I play for four different tennis teams right now. That means, with shuffling line-ups and subs, I may have four different partners each week. In the course of a month, I can theoretically be partnered with sixteen different people!
So, each month, I may be learning how to partner and achieve success with sixteen different people. And, sixteen different people may be sizing me up, considering my tennis game, deciding if I am the kind of partner they ever want to play with again.
Consequently, I try to not only play my own game well (hit good shots, apply logical strategy), I also try to be a great tennis partner. I try to be the person that anyone would be happy to find out they are partnered with.
What makes a great tennis partner? Here is what I think it takes:
1. A great partner communicates. Sometimes a great partner has something really helpful to say, an insight into the other team or an observation about your strokes. Sometimes she has something encouraging to say, about not getting down when you're behind or continuing to play aggressively when you're ahead. Sometimes she is just talking to assure you that she is still hanging in there, playing the match point by point, and hasn't checked out on you or thrown in the towel. I can't think of a time I had a partner who I didn't like because she talked to me too much.
2. A great partner focuses on the match. Of course, that does not mean that we haven't all played with partners who talked too much. I've played with people who seem to be talking constantly. And as long as they are talking to me about the match, I'm good. But the focus has to remain on what is happening on the court. So, until the match is finished, I'm sorry but I don't want to talk about how sick your dog is or what you might make for dinner tonight. Save that for later. Right now, focus on what you can do to help win the match.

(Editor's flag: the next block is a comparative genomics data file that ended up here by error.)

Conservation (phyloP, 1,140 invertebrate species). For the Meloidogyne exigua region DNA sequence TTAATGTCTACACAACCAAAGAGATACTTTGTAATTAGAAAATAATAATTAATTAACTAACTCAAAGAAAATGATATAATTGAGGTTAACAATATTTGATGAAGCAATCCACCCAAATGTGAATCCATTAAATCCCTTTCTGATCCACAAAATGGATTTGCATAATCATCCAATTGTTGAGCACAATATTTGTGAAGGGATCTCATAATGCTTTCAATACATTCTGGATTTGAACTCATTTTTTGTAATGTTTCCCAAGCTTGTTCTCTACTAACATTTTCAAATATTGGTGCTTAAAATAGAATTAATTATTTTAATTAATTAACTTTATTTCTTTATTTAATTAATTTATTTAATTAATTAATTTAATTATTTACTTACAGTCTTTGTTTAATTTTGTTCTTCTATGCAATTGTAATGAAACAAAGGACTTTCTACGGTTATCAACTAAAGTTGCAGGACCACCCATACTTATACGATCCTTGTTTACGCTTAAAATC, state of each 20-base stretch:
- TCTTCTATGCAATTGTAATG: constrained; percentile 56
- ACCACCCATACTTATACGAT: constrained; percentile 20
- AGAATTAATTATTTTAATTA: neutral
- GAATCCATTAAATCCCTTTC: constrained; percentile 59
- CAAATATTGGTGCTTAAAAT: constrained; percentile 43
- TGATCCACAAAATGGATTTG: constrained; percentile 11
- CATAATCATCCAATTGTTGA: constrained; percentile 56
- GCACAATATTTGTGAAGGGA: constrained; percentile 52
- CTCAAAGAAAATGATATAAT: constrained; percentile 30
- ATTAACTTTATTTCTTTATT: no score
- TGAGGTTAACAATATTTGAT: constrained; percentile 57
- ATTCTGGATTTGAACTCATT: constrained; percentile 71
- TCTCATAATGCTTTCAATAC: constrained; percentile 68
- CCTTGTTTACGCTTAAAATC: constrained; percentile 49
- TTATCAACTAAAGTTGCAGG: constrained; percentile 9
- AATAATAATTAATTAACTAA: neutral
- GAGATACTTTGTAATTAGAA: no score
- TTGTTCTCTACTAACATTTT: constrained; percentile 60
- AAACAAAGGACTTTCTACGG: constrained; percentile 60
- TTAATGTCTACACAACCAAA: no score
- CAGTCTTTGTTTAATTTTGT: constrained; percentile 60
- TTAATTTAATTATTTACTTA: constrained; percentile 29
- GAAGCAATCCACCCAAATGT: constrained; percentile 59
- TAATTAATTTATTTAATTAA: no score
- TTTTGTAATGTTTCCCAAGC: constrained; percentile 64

3. A great partner is always upbeat and optimistic. Guess what? Sometimes you lose. Sometimes NOTHING goes your way and no matter how well you play, the other team creams you. But a great partner will never let this destroy her attitude or ruin the match. Because, even when you're losing, you hit some good shots, ace some serves, run down balls that appeared to be sure-fire winners and get them back just one more time. A great partner sees this, appreciates it, pumps you up and just keeps plugging away with you. A great partner does not believe the match is over until its truly over.
4. A great partner is flexible and willing to change. You may not know what you are going to face in a match. What you see in the warm-up and the early part of the match, may not be what is happening later in the match after your opponents have truly warmed-up and gotten into a groove. A great partner is not tied to just one way of playing. She doesn't think anything you say is ridiculous and is open to trying your suggestions for how to turn a match around.
5. A great partner doesn't take it personally. It's only tennis after all. Nothing I say about your game is meant as an insult. And I don't take anything you say as an insult to me. So if I yell at you to switch and get the ball or I urge you to come in to the net because you're getting pinned down in baseline rallies, I only mean it as a helpful observation and not as a negative comment on your tennis skills. And I won't be upset about anything you say to me during a match. Because, just like you, I want to be a great tennis partner!
© Kim Selzman 2009
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